Cajah's Mountain 'starting over from scratch'
Cajah’s Mountain will have only a part-time town manager from now on and will let the Western Piedmont Council of Governments handle its finances.
“We’re starting over from scratch,” Mayor Ronnie Setzer said Friday. “Nothing is hardly the same as it was before. It’s just like rebuilding an engine or something. We’re being proactive instead of reactive.”
The change will save the town $30,000 a year, Councilman Lloyd Robbins said.
The town council approved the changes at a special meeting Thursday night, including appointing Jim Chandler as interim town manager. Chandler, a retired employee of the Western Piedmont Council of Governments, will work two days a week.
“All of our finances are going to be handled by Western Piedmont Council of Government so there are checks and balances in place,” Setzer said. “Not to say there was anything wrong before, but when you’ve one person in there doing your money, we feel like this would be a good safeguard.”
The changes come after the resignation of former town manager Connie Smith on April 26. She had been town manager for 26 years.
South said in an interview Friday that she has had to confront rumors that she resigned because she had been stealing money from the town. She and Setzer said in separate interviews that those stories are false.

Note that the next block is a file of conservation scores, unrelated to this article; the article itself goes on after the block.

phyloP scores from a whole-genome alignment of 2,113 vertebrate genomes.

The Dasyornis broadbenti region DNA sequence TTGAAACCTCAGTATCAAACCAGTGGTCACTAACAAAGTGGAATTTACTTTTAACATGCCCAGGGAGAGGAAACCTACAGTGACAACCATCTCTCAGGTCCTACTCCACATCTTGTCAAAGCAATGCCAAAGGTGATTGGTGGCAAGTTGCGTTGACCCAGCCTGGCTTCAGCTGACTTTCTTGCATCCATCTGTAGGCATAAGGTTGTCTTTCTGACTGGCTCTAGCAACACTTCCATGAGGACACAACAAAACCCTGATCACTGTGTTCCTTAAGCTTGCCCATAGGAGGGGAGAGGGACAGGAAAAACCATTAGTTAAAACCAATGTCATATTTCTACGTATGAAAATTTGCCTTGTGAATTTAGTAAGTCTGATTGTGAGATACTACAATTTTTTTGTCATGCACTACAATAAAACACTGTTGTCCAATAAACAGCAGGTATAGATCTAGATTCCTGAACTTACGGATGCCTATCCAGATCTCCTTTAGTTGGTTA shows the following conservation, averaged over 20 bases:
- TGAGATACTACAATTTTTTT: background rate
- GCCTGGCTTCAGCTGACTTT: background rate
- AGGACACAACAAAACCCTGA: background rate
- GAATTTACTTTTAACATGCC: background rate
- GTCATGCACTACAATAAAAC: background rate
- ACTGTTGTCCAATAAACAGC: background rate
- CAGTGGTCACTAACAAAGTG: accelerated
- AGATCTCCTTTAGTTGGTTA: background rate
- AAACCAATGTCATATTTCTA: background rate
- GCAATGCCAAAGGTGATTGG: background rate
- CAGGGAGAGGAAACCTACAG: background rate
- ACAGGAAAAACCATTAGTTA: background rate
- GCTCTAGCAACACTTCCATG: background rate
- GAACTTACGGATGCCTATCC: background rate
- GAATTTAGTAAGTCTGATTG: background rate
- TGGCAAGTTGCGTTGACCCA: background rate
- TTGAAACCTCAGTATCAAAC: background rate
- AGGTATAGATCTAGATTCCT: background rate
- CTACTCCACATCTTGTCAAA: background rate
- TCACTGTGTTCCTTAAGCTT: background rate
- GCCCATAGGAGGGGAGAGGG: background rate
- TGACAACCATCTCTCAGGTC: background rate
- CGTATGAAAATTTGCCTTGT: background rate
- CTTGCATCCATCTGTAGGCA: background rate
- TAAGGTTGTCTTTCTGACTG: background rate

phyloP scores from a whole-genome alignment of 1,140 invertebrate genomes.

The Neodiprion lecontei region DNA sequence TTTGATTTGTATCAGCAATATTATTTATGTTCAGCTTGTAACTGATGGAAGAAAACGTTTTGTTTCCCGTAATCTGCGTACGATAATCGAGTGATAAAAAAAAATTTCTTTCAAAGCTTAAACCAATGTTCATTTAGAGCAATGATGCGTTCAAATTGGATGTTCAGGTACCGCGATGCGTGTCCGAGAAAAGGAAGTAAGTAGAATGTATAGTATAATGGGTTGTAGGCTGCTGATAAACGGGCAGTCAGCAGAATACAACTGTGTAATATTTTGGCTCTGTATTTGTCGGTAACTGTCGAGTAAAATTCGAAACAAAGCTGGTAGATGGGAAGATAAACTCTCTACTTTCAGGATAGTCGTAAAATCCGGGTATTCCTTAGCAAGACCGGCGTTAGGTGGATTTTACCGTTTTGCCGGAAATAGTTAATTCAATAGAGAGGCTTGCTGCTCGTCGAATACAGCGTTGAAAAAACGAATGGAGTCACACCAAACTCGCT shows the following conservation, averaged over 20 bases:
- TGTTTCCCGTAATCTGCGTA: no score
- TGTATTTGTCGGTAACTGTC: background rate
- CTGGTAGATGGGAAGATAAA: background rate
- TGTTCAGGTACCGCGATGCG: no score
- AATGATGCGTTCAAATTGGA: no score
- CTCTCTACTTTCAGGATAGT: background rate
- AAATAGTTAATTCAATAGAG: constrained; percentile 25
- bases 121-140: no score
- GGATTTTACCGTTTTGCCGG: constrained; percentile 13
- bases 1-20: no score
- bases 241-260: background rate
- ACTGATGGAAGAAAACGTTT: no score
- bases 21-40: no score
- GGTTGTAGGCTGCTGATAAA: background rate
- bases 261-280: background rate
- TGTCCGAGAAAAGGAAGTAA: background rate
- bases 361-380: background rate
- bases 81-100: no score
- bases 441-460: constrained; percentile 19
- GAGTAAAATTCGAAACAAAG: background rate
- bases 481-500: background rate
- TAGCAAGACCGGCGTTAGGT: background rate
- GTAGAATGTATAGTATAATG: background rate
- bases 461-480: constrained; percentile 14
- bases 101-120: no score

South said, “It had absolutely nothing to do with the town finances, and I want people to know that. I would never have taken a dime from the people of Cajah’s Mountain. The biggest thing was my back injury, and I could not perform my job and could not be there.”
She said that while at work more than a year ago she lifted a heavy table and suffered a herniated disc, which has resulted in constant pain in her spine and down her leg.
Although that had affected her ability to do her job, South said, she felt blindsided last month when the town council asked her to resign.
“After 26 years, (it's like) I’m mourning the death of a family member,” South said. “I’m devastated. It wasn’t my choice. The very last thing I wanted was to give up my job for the town, because that was my life. The other thing that bothered me more than anything was I was never consulted. I was ambushed.”
She had not filed worker’s compensation but said she is in the process of doing so now that she is out of a job.
“I could have gone out on temporary leave, and they could have brought somebody in until I could heal,” South said.
Setzer said he could not comment on the circumstances of South's resignation. However, he said the decision had no “malice” or “ill will” attached to it.
“It’s a professional decision,” Setzer said. “It wasn’t political or personal. It was a business decision that had to be made. I was sick to my stomach the night before I had that meeting with her, and I was sick to my stomach the night after. We’ve done everything in our power to make sure she’s taken care of.”
Robbins added, “It was not an overnight decision. There was a lot of homework, talk and a lot of praying.”